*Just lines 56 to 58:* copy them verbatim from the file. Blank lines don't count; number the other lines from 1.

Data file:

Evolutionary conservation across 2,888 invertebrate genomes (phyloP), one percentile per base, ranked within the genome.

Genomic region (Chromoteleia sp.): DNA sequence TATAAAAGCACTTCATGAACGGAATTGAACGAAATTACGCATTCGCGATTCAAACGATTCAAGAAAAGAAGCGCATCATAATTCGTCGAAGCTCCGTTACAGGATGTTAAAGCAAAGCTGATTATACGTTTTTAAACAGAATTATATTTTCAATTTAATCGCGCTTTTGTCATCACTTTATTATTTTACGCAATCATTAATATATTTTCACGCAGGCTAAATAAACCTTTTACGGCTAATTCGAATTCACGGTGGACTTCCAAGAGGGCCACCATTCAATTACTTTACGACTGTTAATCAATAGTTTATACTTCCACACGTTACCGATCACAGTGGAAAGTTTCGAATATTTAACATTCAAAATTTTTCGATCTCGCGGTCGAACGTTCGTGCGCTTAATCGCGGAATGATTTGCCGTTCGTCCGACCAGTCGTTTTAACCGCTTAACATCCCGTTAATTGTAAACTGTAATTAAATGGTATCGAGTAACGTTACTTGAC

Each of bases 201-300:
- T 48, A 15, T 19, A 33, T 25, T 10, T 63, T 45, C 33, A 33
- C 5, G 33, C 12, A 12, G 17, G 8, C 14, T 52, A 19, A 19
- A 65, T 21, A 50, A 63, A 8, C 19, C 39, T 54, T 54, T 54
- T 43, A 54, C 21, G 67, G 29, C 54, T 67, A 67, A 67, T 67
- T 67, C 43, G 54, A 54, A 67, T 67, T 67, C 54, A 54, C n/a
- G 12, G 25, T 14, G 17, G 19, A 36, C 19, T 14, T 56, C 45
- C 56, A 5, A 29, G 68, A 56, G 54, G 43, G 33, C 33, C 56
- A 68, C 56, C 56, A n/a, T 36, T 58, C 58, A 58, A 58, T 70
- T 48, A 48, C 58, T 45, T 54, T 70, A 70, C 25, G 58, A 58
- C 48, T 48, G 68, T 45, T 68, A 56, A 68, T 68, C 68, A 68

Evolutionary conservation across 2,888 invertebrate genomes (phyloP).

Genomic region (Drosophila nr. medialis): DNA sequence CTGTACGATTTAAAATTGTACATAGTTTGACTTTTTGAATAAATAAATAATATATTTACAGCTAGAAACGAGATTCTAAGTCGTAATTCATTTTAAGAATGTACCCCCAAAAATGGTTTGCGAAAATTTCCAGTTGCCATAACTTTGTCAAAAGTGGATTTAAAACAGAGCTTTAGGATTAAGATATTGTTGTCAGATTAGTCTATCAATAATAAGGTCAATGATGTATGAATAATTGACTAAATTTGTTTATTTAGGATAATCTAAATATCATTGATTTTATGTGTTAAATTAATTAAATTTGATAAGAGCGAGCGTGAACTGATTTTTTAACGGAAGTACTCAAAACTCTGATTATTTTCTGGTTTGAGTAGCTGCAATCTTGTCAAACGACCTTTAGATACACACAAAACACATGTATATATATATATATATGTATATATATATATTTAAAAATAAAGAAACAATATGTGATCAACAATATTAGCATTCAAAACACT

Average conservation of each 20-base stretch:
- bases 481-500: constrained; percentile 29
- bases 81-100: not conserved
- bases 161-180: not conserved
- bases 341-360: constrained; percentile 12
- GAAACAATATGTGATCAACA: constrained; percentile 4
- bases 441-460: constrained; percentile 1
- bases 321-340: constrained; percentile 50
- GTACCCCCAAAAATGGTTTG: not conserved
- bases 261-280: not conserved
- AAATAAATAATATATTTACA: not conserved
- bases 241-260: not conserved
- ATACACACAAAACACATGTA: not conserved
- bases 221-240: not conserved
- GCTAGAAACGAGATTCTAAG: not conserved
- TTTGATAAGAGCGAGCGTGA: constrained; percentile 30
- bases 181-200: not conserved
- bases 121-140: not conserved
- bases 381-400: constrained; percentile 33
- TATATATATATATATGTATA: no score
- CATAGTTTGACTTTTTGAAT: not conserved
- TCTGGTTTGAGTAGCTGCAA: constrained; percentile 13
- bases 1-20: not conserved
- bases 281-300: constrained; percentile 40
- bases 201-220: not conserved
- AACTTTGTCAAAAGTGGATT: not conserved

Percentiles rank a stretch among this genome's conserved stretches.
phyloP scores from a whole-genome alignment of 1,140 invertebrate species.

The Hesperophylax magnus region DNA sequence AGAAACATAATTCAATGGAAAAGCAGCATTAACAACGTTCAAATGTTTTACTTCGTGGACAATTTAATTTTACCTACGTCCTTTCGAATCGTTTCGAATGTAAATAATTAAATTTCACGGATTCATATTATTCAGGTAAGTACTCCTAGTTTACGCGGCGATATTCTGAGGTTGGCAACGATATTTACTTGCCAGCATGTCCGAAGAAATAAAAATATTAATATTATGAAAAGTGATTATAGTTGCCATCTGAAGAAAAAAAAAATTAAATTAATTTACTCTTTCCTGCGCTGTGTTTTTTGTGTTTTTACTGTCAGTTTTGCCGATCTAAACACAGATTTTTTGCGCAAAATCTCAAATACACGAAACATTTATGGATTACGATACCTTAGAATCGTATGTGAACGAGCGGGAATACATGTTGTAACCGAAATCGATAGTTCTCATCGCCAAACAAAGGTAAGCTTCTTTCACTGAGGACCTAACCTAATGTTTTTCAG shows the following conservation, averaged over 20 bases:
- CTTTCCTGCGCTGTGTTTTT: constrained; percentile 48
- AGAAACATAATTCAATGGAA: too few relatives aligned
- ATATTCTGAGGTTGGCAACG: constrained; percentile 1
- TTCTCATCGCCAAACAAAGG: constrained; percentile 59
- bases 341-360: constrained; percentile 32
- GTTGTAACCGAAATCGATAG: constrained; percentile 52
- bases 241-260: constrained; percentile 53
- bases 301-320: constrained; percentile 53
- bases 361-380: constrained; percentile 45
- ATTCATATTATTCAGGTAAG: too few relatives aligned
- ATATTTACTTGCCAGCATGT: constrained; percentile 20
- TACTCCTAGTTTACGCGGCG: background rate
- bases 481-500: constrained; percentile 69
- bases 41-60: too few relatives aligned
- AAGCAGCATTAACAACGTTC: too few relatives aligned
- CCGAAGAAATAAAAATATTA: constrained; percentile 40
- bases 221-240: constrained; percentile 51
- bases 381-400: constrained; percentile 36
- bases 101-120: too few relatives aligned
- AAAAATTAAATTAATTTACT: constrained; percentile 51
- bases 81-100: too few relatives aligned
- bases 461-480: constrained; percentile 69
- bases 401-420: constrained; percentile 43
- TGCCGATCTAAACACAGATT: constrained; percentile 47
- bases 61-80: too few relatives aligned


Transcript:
- TACTCCTAGTTTACGCGGCG: background rate
- bases 481-500: constrained; percentile 69
- bases 41-60: too few relatives aligned